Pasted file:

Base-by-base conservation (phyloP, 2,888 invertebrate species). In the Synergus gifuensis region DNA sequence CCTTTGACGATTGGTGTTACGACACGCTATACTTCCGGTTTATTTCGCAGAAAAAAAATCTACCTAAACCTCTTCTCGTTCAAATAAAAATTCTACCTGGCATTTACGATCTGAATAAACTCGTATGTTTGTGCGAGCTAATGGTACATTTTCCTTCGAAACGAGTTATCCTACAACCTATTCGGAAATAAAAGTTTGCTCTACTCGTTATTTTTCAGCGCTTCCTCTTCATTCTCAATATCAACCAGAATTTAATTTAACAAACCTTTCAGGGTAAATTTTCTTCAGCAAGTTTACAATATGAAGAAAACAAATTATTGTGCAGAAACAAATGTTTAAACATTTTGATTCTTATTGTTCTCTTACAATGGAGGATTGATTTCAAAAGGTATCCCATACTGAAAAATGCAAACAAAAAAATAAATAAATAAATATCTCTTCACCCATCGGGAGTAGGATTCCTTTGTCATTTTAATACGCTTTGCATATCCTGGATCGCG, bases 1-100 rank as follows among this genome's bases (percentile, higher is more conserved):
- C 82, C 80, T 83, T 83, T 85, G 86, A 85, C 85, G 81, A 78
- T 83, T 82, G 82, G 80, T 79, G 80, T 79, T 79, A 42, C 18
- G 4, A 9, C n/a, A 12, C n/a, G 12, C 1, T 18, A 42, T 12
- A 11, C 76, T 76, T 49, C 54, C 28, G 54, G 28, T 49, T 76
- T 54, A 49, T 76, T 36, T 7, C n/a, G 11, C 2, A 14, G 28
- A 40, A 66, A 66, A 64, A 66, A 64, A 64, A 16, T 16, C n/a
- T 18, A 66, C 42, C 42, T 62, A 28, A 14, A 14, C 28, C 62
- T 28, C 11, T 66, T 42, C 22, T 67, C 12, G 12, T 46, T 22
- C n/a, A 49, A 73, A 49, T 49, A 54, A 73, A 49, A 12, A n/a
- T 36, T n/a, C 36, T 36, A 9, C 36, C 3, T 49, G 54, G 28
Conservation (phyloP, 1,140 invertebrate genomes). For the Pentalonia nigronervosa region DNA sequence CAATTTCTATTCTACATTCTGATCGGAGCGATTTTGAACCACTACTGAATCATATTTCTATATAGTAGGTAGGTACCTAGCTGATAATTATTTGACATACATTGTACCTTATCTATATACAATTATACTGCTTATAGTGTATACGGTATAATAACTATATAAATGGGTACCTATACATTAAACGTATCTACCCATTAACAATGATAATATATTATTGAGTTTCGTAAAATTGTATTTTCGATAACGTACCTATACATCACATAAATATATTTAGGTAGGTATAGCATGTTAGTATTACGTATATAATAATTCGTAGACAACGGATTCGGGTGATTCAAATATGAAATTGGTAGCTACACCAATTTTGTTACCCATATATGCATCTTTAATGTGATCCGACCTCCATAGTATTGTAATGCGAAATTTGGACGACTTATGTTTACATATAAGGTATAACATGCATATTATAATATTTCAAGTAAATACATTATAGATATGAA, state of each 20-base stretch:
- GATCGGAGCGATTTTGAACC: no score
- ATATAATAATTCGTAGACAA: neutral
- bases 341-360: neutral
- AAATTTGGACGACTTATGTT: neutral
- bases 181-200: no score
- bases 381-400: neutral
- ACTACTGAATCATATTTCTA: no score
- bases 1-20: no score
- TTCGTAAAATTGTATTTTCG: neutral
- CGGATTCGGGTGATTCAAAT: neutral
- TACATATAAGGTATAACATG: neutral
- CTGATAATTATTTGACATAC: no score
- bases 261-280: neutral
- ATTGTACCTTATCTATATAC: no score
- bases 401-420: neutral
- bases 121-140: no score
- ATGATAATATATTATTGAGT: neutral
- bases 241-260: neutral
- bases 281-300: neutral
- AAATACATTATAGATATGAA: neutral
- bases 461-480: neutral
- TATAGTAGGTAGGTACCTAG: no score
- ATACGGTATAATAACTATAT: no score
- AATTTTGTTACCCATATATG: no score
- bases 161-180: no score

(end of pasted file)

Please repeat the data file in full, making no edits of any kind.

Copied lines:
Base-by-base conservation (phyloP, 2,888 invertebrate species). In the Synergus gifuensis region DNA sequence CCTTTGACGATTGGTGTTACGACACGCTATACTTCCGGTTTATTTCGCAGAAAAAAAATCTACCTAAACCTCTTCTCGTTCAAATAAAAATTCTACCTGGCATTTACGATCTGAATAAACTCGTATGTTTGTGCGAGCTAATGGTACATTTTCCTTCGAAACGAGTTATCCTACAACCTATTCGGAAATAAAAGTTTGCTCTACTCGTTATTTTTCAGCGCTTCCTCTTCATTCTCAATATCAACCAGAATTTAATTTAACAAACCTTTCAGGGTAAATTTTCTTCAGCAAGTTTACAATATGAAGAAAACAAATTATTGTGCAGAAACAAATGTTTAAACATTTTGATTCTTATTGTTCTCTTACAATGGAGGATTGATTTCAAAAGGTATCCCATACTGAAAAATGCAAACAAAAAAATAAATAAATAAATATCTCTTCACCCATCGGGAGTAGGATTCCTTTGTCATTTTAATACGCTTTGCATATCCTGGATCGCG, bases 1-100 rank as follows among this genome's bases (percentile, higher is more conserved):
- C 82, C 80, T 83, T 83, T 85, G 86, A 85, C 85, G 81, A 78
- T 83, T 82, G 82, G 80, T 79, G 80, T 79, T 79, A 42, C 18
- G 4, A 9, C n/a, A 12, C n/a, G 12, C 1, T 18, A 42, T 12
- A 11, C 76, T 76, T 49, C 54, C 28, G 54, G 28, T 49, T 76
- T 54, A 49, T 76, T 36, T 7, C n/a, G 11, C 2, A 14, G 28
- A 40, A 66, A 66, A 64, A 66, A 64, A 64, A 16, T 16, C n/a
- T 18, A 66, C 42, C 42, T 62, A 28, A 14, A 14, C 28, C 62
- T 28, C 11, T 66, T 42, C 22, T 67, C 12, G 12, T 46, T 22
- C n/a, A 49, A 73, A 49, T 49, A 54, A 73, A 49, A 12, A n/a
- T 36, T n/a, C 36, T 36, A 9, C 36, C 3, T 49, G 54, G 28
Conservation (phyloP, 1,140 invertebrate genomes). For the Pentalonia nigronervosa region DNA sequence CAATTTCTATTCTACATTCTGATCGGAGCGATTTTGAACCACTACTGAATCATATTTCTATATAGTAGGTAGGTACCTAGCTGATAATTATTTGACATACATTGTACCTTATCTATATACAATTATACTGCTTATAGTGTATACGGTATAATAACTATATAAATGGGTACCTATACATTAAACGTATCTACCCATTAACAATGATAATATATTATTGAGTTTCGTAAAATTGTATTTTCGATAACGTACCTATACATCACATAAATATATTTAGGTAGGTATAGCATGTTAGTATTACGTATATAATAATTCGTAGACAACGGATTCGGGTGATTCAAATATGAAATTGGTAGCTACACCAATTTTGTTACCCATATATGCATCTTTAATGTGATCCGACCTCCATAGTATTGTAATGCGAAATTTGGACGACTTATGTTTACATATAAGGTATAACATGCATATTATAATATTTCAAGTAAATACATTATAGATATGAA, state of each 20-base stretch:
- GATCGGAGCGATTTTGAACC: no score
- ATATAATAATTCGTAGACAA: neutral
- bases 341-360: neutral
- AAATTTGGACGACTTATGTT: neutral
- bases 181-200: no score
- bases 381-400: neutral
- ACTACTGAATCATATTTCTA: no score
- bases 1-20: no score
- TTCGTAAAATTGTATTTTCG: neutral
- CGGATTCGGGTGATTCAAAT: neutral
- TACATATAAGGTATAACATG: neutral
- CTGATAATTATTTGACATAC: no score
- bases 261-280: neutral
- ATTGTACCTTATCTATATAC: no score
- bases 401-420: neutral
- bases 121-140: no score
- ATGATAATATATTATTGAGT: neutral
- bases 241-260: neutral
- bases 281-300: neutral
- AAATACATTATAGATATGAA: neutral
- bases 461-480: neutral
- TATAGTAGGTAGGTACCTAG: no score
- ATACGGTATAATAACTATAT: no score
- AATTTTGTTACCCATATATG: no score
- bases 161-180: no score